Posts Tagged ‘IITA’

MAIZE Annual Report 2017

To read the MAIZE Annual Report 2017, please click here.

In 2017, 79 improved maize varieties were released by MAIZE partners worldwide, including 26 in Latin America, 44 in Sub-Saharan Africa and 9 in Asia. These varieties are based on use of CGIAR lines from the International Maize and Wheat Improvement Center (CIMMYT) and the International Institute of Tropical Agriculture (IITA). Some of the special traits stacked in these varieties include drought and heat tolerance, nitrogen use efficiency, enhanced protein quality, high kernel zinc and resistance to diseases of regional or global importance, such as maize lethal necrosis (MLN), tar spot complex (TSC), and resistance to the parasitic weed, Striga.

New global research alliance joins fight against fall armyworm


International consortium established to connect
research with practical field solutions against pest

NAIROBI (Kenya) — As the invasion of the voracious fall armyworm threatens to cause US$3-6 billion in annual damage to maize and other African food staples, 35 organizations announced today the formation of a global coalition of research for development (R4D) partners, focused on developing technical solutions and a shared vision of how farmers should fight against this pest. After causing extensive crop damage in Africa, the presence of the fall armyworm was recently confirmed in India.

Africa Food Prize Awarded to IITA

Africa Food Prize awarded to Agricultural Research Institute for leadership and innovation in finding solutions to the continent’s most pressing challenges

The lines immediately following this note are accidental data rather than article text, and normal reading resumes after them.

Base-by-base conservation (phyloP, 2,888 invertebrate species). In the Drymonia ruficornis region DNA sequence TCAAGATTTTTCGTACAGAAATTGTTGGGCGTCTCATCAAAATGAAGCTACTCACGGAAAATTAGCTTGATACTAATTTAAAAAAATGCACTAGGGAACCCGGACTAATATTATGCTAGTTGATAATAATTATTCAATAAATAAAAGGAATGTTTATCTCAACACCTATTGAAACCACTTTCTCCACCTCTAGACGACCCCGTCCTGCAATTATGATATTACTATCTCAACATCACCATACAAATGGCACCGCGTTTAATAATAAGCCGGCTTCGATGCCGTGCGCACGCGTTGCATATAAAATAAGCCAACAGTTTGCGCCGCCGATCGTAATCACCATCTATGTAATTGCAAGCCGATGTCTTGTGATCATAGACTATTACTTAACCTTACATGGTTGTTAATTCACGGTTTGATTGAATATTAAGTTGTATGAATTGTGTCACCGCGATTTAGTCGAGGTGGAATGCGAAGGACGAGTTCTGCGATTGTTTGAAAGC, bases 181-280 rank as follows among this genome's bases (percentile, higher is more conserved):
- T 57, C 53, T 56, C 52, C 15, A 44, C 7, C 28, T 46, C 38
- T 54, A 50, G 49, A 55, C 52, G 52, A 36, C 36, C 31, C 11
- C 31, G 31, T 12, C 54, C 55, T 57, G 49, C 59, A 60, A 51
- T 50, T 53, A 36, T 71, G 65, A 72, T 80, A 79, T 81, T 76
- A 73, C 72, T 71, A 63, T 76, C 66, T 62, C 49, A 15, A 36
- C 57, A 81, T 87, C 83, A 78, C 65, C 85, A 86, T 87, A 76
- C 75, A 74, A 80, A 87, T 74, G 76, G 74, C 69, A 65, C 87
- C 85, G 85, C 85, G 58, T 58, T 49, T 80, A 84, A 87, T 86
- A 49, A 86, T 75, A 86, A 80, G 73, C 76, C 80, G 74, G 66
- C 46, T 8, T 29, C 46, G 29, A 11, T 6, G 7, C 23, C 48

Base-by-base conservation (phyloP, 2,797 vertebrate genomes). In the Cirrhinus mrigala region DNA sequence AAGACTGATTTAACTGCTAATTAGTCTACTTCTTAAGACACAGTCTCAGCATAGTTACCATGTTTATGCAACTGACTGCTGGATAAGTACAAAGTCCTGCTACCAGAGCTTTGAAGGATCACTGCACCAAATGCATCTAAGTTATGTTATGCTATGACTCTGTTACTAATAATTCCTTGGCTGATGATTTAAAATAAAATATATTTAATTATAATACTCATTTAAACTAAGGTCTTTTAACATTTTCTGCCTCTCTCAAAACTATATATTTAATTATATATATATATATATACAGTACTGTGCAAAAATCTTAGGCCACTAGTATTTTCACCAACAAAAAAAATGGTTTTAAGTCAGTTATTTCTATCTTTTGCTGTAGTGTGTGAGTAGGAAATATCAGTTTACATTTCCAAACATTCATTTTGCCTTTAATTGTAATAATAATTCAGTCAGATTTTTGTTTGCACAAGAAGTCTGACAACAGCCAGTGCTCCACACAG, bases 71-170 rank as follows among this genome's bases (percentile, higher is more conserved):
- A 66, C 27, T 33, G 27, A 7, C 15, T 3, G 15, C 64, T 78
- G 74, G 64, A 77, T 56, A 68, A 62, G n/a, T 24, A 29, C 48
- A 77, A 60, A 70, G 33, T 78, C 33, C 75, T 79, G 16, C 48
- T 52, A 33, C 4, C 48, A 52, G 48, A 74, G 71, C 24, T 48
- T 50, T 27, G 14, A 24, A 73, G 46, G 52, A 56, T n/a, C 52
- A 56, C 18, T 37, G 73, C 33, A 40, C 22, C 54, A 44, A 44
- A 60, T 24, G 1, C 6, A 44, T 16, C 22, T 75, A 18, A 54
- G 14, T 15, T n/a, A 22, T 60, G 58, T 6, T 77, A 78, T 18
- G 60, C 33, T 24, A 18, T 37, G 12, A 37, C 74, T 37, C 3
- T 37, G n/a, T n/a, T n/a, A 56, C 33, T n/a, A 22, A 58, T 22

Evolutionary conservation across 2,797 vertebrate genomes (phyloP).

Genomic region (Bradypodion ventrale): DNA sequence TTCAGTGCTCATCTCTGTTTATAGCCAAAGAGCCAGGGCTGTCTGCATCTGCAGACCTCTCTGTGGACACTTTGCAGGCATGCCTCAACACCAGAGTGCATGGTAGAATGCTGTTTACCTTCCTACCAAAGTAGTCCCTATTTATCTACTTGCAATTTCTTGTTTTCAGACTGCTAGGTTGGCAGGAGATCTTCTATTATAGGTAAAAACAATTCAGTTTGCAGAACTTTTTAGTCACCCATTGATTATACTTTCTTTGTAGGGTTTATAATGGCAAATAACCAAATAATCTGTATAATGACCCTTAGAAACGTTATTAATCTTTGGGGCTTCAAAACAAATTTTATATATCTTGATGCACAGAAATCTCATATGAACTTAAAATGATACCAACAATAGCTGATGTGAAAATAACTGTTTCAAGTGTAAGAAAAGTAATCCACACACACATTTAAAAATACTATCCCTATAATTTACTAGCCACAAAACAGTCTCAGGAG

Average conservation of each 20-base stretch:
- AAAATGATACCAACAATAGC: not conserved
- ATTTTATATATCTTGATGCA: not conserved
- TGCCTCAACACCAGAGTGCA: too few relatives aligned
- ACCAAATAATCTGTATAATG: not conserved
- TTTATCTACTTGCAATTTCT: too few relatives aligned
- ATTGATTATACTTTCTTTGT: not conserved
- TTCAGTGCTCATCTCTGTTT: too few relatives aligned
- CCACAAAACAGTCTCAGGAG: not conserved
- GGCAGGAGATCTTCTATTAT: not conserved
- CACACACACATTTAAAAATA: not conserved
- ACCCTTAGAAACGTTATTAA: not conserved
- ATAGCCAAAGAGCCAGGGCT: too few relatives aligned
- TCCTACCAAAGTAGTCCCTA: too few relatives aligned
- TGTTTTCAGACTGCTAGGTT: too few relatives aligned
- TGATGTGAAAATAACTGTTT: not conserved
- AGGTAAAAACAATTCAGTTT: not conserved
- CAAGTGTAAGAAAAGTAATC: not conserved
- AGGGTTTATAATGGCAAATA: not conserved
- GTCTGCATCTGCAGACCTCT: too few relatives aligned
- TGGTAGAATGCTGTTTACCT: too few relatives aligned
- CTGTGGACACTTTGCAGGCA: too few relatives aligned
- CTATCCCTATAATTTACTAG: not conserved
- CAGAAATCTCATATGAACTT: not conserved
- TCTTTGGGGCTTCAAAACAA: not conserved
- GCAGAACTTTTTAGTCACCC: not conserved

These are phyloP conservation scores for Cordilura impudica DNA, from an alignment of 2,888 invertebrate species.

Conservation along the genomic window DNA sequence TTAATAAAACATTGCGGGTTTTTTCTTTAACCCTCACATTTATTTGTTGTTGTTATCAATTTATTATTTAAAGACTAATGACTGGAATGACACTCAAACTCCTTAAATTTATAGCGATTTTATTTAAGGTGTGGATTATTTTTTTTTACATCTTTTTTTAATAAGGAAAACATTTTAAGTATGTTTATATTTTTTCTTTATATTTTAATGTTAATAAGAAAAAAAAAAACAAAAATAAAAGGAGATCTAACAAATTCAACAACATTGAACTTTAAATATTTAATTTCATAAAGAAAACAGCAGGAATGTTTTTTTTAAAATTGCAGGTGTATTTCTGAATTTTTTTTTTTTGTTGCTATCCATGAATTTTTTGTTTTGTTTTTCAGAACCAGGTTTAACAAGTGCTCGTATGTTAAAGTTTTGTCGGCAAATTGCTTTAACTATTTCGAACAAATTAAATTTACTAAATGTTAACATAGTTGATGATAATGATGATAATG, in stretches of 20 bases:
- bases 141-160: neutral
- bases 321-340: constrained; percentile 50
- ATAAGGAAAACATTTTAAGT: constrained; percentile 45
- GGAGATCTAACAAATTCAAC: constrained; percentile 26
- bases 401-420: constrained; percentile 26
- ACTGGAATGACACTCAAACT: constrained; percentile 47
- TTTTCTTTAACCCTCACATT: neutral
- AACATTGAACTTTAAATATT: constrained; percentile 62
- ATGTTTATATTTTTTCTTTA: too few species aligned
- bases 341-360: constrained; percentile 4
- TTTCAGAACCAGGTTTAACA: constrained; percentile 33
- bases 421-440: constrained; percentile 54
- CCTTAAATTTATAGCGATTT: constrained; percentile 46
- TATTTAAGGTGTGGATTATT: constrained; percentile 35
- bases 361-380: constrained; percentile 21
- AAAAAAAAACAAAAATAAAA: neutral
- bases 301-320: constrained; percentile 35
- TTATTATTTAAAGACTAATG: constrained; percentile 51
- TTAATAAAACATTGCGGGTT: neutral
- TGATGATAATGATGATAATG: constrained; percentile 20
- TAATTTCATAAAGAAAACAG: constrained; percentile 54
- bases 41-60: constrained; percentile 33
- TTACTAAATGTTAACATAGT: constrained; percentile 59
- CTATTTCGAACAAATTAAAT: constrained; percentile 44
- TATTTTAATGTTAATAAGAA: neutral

The International Institute for Tropical Agriculture (IITA), one of the lead centers of the CGIAR Research Program on Maize (MAIZE), was recognized for generating solutions on and off the farm that have improved the lives of millions in the face of climate change, a surge of crop pests and disease, and an urgent need for youth employment.

Drought tolerant maize provides extra 9 months of food for farming families

Farmer Joyce Mapeto shucks maize after harvesting her crop in in Pindukai village, Shamva district, Zimbabwe. Photo: Peter Lowe/CIMMYT

A new study from scientists with the International Maize and Wheat Improvement Center (CIMMYT) shows that drought tolerant (DT) maize varieties can provide farming families in Zimbabwe an extra 9 months of food at no additional cost. As climate change related weather events such as variable rainfall and drought continue to impact the southern African nation at an increasing rate, these varieties could provide a valuable safety net for farmers and consumers.